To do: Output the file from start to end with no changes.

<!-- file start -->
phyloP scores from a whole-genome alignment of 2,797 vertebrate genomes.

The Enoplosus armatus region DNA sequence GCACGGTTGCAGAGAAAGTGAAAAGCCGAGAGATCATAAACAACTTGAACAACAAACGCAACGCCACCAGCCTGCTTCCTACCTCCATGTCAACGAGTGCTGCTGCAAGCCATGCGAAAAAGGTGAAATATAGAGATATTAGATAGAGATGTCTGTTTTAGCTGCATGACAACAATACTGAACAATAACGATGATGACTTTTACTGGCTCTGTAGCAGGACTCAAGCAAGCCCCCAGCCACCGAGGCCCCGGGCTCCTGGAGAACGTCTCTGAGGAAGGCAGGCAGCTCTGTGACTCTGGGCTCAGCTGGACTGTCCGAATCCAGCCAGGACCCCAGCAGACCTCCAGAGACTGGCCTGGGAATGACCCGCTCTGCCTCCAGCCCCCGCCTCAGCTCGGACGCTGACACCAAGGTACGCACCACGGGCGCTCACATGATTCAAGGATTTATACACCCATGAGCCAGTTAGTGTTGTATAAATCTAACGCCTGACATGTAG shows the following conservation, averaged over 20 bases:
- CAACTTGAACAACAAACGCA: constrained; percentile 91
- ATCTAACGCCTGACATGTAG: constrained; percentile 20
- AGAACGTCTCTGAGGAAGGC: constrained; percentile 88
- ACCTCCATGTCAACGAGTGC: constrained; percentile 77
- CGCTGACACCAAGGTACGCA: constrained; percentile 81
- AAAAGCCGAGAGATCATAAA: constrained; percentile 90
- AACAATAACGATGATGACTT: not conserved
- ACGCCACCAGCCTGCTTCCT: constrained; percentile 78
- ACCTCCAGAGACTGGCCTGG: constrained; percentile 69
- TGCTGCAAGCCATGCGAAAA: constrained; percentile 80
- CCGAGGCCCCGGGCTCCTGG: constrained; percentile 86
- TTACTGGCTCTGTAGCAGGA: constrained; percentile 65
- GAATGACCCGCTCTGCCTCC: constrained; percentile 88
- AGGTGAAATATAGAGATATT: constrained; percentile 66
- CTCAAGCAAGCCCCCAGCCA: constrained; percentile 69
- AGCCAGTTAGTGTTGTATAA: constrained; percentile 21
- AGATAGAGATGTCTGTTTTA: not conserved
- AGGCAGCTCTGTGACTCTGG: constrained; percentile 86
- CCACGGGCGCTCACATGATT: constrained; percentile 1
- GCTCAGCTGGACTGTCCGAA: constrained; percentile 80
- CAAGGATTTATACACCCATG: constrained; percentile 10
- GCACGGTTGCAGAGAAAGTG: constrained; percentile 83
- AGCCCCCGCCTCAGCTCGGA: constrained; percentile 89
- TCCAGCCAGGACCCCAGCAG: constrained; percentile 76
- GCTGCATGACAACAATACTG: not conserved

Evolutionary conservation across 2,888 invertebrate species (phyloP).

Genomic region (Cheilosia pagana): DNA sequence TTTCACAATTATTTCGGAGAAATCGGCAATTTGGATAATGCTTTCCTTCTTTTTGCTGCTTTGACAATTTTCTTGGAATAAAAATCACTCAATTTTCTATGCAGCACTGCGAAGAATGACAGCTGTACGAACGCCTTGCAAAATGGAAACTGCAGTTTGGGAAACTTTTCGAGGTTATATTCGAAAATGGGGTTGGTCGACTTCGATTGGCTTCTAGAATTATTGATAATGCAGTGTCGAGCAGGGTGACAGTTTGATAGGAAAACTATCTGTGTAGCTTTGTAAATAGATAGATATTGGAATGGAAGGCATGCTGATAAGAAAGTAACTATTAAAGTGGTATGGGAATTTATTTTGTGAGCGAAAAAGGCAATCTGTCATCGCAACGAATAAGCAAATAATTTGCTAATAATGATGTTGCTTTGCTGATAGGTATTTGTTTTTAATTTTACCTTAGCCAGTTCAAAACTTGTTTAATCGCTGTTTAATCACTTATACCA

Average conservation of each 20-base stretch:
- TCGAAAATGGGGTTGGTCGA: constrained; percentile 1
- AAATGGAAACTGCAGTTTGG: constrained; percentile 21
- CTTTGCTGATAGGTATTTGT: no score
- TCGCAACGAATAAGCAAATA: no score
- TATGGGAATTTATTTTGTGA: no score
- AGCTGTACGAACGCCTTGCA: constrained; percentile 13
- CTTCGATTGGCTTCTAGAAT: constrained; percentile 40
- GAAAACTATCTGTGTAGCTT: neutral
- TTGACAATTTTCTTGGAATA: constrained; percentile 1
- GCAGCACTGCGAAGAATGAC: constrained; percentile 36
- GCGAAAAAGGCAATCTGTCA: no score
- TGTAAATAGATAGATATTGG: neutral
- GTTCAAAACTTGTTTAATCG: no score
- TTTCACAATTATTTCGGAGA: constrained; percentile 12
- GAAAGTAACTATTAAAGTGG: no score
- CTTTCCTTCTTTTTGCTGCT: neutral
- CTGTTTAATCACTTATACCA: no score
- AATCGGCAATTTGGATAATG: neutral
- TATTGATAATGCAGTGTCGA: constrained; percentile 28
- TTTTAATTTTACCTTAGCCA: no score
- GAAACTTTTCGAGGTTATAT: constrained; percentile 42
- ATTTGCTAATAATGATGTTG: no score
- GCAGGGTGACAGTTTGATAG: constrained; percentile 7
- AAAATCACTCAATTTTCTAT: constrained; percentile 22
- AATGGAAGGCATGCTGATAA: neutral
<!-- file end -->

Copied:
phyloP scores from a whole-genome alignment of 2,797 vertebrate genomes.

The Enoplosus armatus region DNA sequence GCACGGTTGCAGAGAAAGTGAAAAGCCGAGAGATCATAAACAACTTGAACAACAAACGCAACGCCACCAGCCTGCTTCCTACCTCCATGTCAACGAGTGCTGCTGCAAGCCATGCGAAAAAGGTGAAATATAGAGATATTAGATAGAGATGTCTGTTTTAGCTGCATGACAACAATACTGAACAATAACGATGATGACTTTTACTGGCTCTGTAGCAGGACTCAAGCAAGCCCCCAGCCACCGAGGCCCCGGGCTCCTGGAGAACGTCTCTGAGGAAGGCAGGCAGCTCTGTGACTCTGGGCTCAGCTGGACTGTCCGAATCCAGCCAGGACCCCAGCAGACCTCCAGAGACTGGCCTGGGAATGACCCGCTCTGCCTCCAGCCCCCGCCTCAGCTCGGACGCTGACACCAAGGTACGCACCACGGGCGCTCACATGATTCAAGGATTTATACACCCATGAGCCAGTTAGTGTTGTATAAATCTAACGCCTGACATGTAG shows the following conservation, averaged over 20 bases:
- CAACTTGAACAACAAACGCA: constrained; percentile 91
- ATCTAACGCCTGACATGTAG: constrained; percentile 20
- AGAACGTCTCTGAGGAAGGC: constrained; percentile 88
- ACCTCCATGTCAACGAGTGC: constrained; percentile 77
- CGCTGACACCAAGGTACGCA: constrained; percentile 81
- AAAAGCCGAGAGATCATAAA: constrained; percentile 90
- AACAATAACGATGATGACTT: not conserved
- ACGCCACCAGCCTGCTTCCT: constrained; percentile 78
- ACCTCCAGAGACTGGCCTGG: constrained; percentile 69
- TGCTGCAAGCCATGCGAAAA: constrained; percentile 80
- CCGAGGCCCCGGGCTCCTGG: constrained; percentile 86
- TTACTGGCTCTGTAGCAGGA: constrained; percentile 65
- GAATGACCCGCTCTGCCTCC: constrained; percentile 88
- AGGTGAAATATAGAGATATT: constrained; percentile 66
- CTCAAGCAAGCCCCCAGCCA: constrained; percentile 69
- AGCCAGTTAGTGTTGTATAA: constrained; percentile 21
- AGATAGAGATGTCTGTTTTA: not conserved
- AGGCAGCTCTGTGACTCTGG: constrained; percentile 86
- CCACGGGCGCTCACATGATT: constrained; percentile 1
- GCTCAGCTGGACTGTCCGAA: constrained; percentile 80
- CAAGGATTTATACACCCATG: constrained; percentile 10
- GCACGGTTGCAGAGAAAGTG: constrained; percentile 83
- AGCCCCCGCCTCAGCTCGGA: constrained; percentile 89
- TCCAGCCAGGACCCCAGCAG: constrained; percentile 76
- GCTGCATGACAACAATACTG: not conserved

Evolutionary conservation across 2,888 invertebrate species (phyloP).

Genomic region (Cheilosia pagana): DNA sequence TTTCACAATTATTTCGGAGAAATCGGCAATTTGGATAATGCTTTCCTTCTTTTTGCTGCTTTGACAATTTTCTTGGAATAAAAATCACTCAATTTTCTATGCAGCACTGCGAAGAATGACAGCTGTACGAACGCCTTGCAAAATGGAAACTGCAGTTTGGGAAACTTTTCGAGGTTATATTCGAAAATGGGGTTGGTCGACTTCGATTGGCTTCTAGAATTATTGATAATGCAGTGTCGAGCAGGGTGACAGTTTGATAGGAAAACTATCTGTGTAGCTTTGTAAATAGATAGATATTGGAATGGAAGGCATGCTGATAAGAAAGTAACTATTAAAGTGGTATGGGAATTTATTTTGTGAGCGAAAAAGGCAATCTGTCATCGCAACGAATAAGCAAATAATTTGCTAATAATGATGTTGCTTTGCTGATAGGTATTTGTTTTTAATTTTACCTTAGCCAGTTCAAAACTTGTTTAATCGCTGTTTAATCACTTATACCA

Average conservation of each 20-base stretch:
- TCGAAAATGGGGTTGGTCGA: constrained; percentile 1
- AAATGGAAACTGCAGTTTGG: constrained; percentile 21
- CTTTGCTGATAGGTATTTGT: no score
- TCGCAACGAATAAGCAAATA: no score
- TATGGGAATTTATTTTGTGA: no score
- AGCTGTACGAACGCCTTGCA: constrained; percentile 13
- CTTCGATTGGCTTCTAGAAT: constrained; percentile 40
- GAAAACTATCTGTGTAGCTT: neutral
- TTGACAATTTTCTTGGAATA: constrained; percentile 1
- GCAGCACTGCGAAGAATGAC: constrained; percentile 36
- GCGAAAAAGGCAATCTGTCA: no score
- TGTAAATAGATAGATATTGG: neutral
- GTTCAAAACTTGTTTAATCG: no score
- TTTCACAATTATTTCGGAGA: constrained; percentile 12
- GAAAGTAACTATTAAAGTGG: no score
- CTTTCCTTCTTTTTGCTGCT: neutral
- CTGTTTAATCACTTATACCA: no score
- AATCGGCAATTTGGATAATG: neutral
- TATTGATAATGCAGTGTCGA: constrained; percentile 28
- TTTTAATTTTACCTTAGCCA: no score
- GAAACTTTTCGAGGTTATAT: constrained; percentile 42
- ATTTGCTAATAATGATGTTG: no score
- GCAGGGTGACAGTTTGATAG: constrained; percentile 7
- AAAATCACTCAATTTTCTAT: constrained; percentile 22
- AATGGAAGGCATGCTGATAA: neutral